This English teacher might be on summer vacation, but she’s about to go all educator-cheerleader on you. I hope you brought a pencil.
Because in case you felt like you were the only one who was nervous about the Random Acts of Craftiness challenge, please note that the following was the most frequently commented comment:
“I’m wetting my pants in fear, but I’ll do it!”
…or some less-descriptive variation of that. You get the point.
And though I don’t generally encourage violence, here’s what I want you to do:
And here’s why.
First, three little words: innovation, inspiration, imitation. Okay, so those aren’t really little words. But let’s ponder the blogsosphere for just a few moments, shall we? Which one of those words would you use to describe the majority of crafty projects you see? I think we use the word “inspiration” a lot, but what we really mean is “imitation.” Don’t get me wrong: there is absolutely nothing wrong with taking the fabulous idea of someone else and doing it ourselves. That’s why we all share ideas, isn’t it?
But at what point do we lose track of the fact that at one point, we were the one thinking of things on our own, using our own brains?
At what point do we lose the ability to look at wood chips and see meat for a wilderness stew, a coatrack and see an evil headmistress, a seatbelt in the car and see chewing gum? I could do all that. And so could you.
Blogs, the Internet, and sites like Pinterest are great—but not when the ideas they offer are taking the place of our own. Look at this challenge as an opportunity to do something innovative instead of imitative.
For this reason, I encourage you to not do an Internet search for the challenge item when you receive it. Seeing the work of others can often put up a mental roadblock to anything else that can possibly be done. I know this is true for me. You’ll find it freeing, I think, to not rely on the Internet.
2. Second, the random items I have in mind are random, yes, but they can actually be quite versatile IF you start training your eye and your brain to look at them in a new way. Please know that toothbrushes will not actually be making an appearance. (Sorry.)
Here are two huge questions you can ask yourself if you are blankly staring at the random object as though it is some less-appealing version of roadkill.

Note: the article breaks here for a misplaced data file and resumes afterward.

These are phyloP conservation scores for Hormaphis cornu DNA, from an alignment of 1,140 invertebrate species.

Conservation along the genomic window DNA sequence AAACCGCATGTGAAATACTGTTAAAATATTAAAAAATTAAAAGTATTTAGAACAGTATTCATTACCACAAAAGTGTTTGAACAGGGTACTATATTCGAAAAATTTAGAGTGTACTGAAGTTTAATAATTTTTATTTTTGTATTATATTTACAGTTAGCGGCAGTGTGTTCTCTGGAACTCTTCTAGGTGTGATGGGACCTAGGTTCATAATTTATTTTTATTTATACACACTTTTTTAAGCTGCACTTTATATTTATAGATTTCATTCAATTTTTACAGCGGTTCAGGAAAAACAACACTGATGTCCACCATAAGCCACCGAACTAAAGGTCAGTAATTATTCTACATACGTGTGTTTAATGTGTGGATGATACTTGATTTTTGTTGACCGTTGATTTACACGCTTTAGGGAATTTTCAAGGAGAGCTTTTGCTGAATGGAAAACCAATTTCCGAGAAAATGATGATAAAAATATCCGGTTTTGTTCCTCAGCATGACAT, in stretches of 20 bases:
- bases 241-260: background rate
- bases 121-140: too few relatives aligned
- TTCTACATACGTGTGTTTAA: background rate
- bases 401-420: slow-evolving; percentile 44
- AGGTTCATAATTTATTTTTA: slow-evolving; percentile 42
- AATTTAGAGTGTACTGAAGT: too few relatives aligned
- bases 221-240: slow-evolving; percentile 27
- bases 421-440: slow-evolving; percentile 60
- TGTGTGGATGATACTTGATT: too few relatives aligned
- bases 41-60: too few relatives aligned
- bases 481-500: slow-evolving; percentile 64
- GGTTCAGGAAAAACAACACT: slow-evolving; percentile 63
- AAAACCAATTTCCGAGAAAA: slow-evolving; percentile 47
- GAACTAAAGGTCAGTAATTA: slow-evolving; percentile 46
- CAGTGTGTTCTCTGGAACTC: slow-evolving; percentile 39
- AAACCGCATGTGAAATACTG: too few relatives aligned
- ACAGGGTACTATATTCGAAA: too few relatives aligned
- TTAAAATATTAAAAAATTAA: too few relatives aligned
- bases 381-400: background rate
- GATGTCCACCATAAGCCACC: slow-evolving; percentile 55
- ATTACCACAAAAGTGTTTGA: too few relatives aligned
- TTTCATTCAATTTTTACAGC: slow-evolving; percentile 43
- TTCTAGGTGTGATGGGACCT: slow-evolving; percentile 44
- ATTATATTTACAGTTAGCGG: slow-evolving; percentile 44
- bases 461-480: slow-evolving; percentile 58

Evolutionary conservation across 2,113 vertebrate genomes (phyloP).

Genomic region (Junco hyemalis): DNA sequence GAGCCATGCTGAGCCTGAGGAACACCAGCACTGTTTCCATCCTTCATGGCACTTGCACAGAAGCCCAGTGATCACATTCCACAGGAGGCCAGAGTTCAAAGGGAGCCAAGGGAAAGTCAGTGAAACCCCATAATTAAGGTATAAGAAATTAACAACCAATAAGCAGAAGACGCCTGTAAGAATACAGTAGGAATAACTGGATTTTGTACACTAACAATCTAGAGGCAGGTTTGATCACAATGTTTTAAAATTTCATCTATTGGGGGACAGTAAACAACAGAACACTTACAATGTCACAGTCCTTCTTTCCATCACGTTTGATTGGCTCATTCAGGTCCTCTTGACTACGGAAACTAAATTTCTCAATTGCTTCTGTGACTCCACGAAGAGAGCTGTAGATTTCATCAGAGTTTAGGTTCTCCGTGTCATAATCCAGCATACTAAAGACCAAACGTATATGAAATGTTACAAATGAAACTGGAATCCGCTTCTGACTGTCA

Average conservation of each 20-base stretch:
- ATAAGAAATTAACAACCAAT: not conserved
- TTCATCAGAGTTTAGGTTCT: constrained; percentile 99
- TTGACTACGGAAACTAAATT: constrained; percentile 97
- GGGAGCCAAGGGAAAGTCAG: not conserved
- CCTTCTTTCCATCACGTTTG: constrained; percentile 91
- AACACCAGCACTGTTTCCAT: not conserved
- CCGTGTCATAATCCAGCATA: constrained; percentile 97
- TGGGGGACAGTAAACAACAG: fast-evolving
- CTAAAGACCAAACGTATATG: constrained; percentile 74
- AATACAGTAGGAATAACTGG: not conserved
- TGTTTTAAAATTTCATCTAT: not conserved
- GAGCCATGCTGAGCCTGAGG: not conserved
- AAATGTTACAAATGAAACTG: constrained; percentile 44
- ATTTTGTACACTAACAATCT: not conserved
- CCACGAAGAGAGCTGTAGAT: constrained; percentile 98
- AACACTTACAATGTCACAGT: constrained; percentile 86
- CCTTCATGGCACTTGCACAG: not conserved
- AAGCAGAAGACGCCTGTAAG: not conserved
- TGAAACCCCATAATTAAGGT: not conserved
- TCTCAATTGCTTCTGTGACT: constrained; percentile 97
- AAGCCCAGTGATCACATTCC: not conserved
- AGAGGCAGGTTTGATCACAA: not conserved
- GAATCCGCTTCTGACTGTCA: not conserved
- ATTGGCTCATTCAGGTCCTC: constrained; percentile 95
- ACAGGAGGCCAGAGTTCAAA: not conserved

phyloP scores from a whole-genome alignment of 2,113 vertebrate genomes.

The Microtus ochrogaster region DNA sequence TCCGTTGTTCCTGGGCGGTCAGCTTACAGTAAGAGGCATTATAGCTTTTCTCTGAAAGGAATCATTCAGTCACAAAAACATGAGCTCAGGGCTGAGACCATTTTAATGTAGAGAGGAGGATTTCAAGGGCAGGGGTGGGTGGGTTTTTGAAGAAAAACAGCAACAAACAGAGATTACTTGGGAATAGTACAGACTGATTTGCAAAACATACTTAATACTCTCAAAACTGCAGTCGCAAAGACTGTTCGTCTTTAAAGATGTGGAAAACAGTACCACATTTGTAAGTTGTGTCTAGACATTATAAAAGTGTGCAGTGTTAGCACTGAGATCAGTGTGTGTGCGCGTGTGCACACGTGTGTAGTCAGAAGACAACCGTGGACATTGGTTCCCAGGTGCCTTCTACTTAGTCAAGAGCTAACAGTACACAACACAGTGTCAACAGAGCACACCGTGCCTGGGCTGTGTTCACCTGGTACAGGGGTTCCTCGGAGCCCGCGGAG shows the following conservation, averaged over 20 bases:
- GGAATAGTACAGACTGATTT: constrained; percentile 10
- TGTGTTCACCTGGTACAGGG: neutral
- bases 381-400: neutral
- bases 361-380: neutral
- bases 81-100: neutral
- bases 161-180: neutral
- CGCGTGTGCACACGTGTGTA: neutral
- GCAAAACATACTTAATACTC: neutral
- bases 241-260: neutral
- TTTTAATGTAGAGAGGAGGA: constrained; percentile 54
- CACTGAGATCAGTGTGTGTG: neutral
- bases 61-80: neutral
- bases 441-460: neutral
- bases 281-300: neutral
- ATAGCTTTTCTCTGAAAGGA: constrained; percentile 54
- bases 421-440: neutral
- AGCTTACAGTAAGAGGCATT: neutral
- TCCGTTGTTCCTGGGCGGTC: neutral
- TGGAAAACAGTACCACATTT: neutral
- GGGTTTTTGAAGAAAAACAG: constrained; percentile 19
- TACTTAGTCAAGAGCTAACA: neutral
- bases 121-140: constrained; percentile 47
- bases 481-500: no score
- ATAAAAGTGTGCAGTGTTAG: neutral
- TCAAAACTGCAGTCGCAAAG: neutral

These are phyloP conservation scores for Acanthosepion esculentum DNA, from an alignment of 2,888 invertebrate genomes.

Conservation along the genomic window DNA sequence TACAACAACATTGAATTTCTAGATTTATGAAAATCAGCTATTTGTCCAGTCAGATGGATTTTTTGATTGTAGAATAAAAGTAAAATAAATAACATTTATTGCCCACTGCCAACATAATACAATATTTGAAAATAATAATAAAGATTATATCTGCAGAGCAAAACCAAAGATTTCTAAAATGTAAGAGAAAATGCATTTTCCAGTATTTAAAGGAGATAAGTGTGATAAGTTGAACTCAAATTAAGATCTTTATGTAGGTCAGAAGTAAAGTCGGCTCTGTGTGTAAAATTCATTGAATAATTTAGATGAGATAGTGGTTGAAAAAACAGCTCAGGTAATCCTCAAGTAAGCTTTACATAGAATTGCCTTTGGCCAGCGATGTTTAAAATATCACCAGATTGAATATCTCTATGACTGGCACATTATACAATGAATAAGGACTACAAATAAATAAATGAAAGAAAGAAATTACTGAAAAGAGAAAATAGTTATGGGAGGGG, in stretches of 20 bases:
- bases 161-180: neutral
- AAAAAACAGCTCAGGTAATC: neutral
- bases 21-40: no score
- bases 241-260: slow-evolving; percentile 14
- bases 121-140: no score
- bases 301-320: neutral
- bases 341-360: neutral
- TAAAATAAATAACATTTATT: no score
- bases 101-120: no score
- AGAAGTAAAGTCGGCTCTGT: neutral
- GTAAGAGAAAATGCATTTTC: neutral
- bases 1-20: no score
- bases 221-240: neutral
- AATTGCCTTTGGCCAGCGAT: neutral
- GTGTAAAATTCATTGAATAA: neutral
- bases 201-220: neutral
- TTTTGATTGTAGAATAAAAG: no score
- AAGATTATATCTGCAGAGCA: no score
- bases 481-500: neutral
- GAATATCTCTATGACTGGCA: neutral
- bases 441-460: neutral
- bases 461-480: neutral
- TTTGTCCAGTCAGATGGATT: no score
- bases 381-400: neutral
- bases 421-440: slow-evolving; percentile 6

A. What "normal" items in décor or crafting does it share similar properties with? (Appearance, size, weight, flexibility…)
B. How can it be changed so it no longer just looks like a random object? (Paint, paper, decoupage, glue, multiples, bending…)
Now, if I may: last night at dinner, I shared September’s challenge item with Rick. He had no ideas. Then I asked him those questions. And you know what? He came up with something. It even had the potential to be a cool something, and he was sort of even excited about it. Rick is a man of many talents, but he’ll be the first to admit to that creative crafting is not one of them.
So see? If Rick can do it, you can do it.Start looking at things around your house and asking yourself those questions. Seriously, start with toothbrushes. It sounds crazy, but it will stretch your eye and your brain. Look at this as warm-up time for the challenge itself.
3. Finally, nobody here is going to think less of you if your project doesn’t work out. I know personally that I will come visit your project and cheer you on for trying. Consider this quote about safety:
So true, right? (Don’t think about Pearl Harbor.) I’m really excited about the fact that we are all going to be examples to others that it IS possible in this project-accessible world to do new things all on our own, even if that means stepping out of our comfort zone. I know so many of you are doing just that, and I applaud you for it! Let’s let our innovation be an inspiration to others to do the same.
In sum, I’m a teacher at heart. I won’t apologize for that. Ask any one of my students and they will (begrudgingly) tell you that I don’t ever just give them an answer; rather, I’ll ask questions that get them thinking on their own. With their own brain. This almost always results in one of those light bulb moments where the student says (with masked excitement, though they’d rarely admit it) “Ohhhh I get it now!”…and leave feeling like they came up with the answer on their own.
Because they did.
It’s all about empowerment, people.
You can do this.
Go forth and have a light bulb moment.
Next up: a lesson on where not to place an apostrophe and the difference between “everyday” and “every day.” I hope you brought two pencils. ;)